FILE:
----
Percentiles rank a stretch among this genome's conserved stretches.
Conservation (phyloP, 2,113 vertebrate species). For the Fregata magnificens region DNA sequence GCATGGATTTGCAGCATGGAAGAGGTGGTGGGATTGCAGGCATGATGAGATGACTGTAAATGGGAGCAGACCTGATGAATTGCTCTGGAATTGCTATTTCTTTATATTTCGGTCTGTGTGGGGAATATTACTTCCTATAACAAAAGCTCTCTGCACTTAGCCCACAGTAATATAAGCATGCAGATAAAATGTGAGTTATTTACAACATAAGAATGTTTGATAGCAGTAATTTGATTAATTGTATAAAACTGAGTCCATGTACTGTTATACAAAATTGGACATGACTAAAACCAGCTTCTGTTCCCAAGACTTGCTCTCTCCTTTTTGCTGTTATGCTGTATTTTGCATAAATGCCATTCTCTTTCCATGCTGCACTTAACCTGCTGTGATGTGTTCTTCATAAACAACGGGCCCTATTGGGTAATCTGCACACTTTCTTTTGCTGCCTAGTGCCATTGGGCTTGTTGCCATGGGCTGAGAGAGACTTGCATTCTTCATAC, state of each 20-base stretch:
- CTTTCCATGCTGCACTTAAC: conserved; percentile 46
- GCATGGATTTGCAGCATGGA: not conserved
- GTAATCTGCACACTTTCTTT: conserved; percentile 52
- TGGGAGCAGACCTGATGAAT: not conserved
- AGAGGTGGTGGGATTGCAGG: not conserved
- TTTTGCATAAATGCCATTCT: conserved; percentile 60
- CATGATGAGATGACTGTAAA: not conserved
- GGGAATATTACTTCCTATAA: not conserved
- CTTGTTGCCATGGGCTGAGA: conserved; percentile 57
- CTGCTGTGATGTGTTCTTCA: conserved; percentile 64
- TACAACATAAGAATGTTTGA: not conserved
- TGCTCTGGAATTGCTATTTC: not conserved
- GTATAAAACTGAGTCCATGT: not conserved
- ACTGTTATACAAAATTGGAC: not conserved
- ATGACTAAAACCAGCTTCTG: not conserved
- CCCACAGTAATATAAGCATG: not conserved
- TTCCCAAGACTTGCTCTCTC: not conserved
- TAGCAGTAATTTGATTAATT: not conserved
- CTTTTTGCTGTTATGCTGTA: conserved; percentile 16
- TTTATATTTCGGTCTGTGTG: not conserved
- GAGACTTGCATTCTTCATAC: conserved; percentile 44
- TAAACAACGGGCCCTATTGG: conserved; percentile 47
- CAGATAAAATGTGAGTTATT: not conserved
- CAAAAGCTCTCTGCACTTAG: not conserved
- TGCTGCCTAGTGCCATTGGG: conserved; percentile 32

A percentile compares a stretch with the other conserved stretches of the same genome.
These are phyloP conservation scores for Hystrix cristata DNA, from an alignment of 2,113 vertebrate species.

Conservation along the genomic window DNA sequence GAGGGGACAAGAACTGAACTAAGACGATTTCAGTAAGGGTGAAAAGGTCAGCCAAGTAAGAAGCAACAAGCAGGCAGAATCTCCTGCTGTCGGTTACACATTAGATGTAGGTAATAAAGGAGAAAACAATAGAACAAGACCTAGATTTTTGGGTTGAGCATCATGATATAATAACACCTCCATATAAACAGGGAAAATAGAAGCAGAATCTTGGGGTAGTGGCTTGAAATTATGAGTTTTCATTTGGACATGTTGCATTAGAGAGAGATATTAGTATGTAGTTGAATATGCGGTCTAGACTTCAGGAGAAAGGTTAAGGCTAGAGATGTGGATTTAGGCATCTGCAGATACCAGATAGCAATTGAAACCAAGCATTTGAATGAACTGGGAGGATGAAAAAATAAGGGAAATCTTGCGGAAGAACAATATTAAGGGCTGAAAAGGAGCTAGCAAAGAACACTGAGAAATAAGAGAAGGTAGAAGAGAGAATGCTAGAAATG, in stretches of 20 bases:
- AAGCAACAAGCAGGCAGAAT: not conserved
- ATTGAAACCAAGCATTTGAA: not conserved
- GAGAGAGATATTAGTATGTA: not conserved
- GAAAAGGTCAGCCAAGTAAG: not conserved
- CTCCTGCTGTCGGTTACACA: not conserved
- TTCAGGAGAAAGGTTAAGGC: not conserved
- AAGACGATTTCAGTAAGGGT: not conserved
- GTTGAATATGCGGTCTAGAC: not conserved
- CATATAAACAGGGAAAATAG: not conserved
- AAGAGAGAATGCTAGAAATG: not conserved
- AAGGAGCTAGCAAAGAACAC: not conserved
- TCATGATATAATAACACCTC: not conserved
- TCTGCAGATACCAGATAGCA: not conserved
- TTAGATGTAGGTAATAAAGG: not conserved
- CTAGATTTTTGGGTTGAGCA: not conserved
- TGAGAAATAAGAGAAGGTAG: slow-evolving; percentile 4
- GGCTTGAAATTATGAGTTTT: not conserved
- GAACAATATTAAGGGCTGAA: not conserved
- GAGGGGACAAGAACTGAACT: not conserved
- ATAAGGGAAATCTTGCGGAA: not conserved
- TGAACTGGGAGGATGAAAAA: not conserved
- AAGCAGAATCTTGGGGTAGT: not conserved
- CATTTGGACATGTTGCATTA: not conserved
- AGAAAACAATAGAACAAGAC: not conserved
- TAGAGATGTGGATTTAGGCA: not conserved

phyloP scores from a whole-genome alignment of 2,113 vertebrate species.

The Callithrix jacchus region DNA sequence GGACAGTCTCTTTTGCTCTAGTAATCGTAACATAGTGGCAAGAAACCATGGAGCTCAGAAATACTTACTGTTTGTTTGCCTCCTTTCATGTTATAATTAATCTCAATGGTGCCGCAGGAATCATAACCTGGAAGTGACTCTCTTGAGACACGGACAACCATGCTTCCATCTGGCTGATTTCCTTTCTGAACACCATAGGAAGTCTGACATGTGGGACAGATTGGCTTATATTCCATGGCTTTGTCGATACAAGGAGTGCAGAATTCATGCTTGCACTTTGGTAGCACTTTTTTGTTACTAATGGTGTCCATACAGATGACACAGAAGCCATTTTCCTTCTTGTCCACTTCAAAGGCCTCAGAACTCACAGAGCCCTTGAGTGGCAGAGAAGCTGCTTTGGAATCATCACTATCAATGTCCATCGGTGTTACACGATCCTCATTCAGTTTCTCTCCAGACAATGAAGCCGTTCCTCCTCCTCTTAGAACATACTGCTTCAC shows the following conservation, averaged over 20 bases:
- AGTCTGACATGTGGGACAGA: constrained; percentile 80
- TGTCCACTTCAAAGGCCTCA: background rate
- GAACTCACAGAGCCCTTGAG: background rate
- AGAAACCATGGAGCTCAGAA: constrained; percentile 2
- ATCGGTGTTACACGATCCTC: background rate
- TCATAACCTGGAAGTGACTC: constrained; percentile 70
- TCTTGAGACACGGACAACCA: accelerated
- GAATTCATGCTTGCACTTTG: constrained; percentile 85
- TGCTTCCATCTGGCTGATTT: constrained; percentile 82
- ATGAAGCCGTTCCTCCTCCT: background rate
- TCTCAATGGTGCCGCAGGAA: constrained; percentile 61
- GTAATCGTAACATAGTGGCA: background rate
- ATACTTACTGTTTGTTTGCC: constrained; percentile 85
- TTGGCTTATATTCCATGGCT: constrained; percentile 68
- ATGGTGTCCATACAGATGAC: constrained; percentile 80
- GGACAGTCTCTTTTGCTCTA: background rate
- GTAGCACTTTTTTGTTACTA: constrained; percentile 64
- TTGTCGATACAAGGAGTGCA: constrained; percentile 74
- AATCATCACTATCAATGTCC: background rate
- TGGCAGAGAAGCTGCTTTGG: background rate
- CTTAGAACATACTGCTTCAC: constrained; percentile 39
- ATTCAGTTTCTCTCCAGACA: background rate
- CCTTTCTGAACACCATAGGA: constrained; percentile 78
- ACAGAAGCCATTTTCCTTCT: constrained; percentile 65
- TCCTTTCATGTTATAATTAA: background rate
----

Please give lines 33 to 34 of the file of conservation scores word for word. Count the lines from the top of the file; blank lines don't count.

- GAGAGAGATATTAGTATGTA: not conserved
- GAAAAGGTCAGCCAAGTAAG: not conserved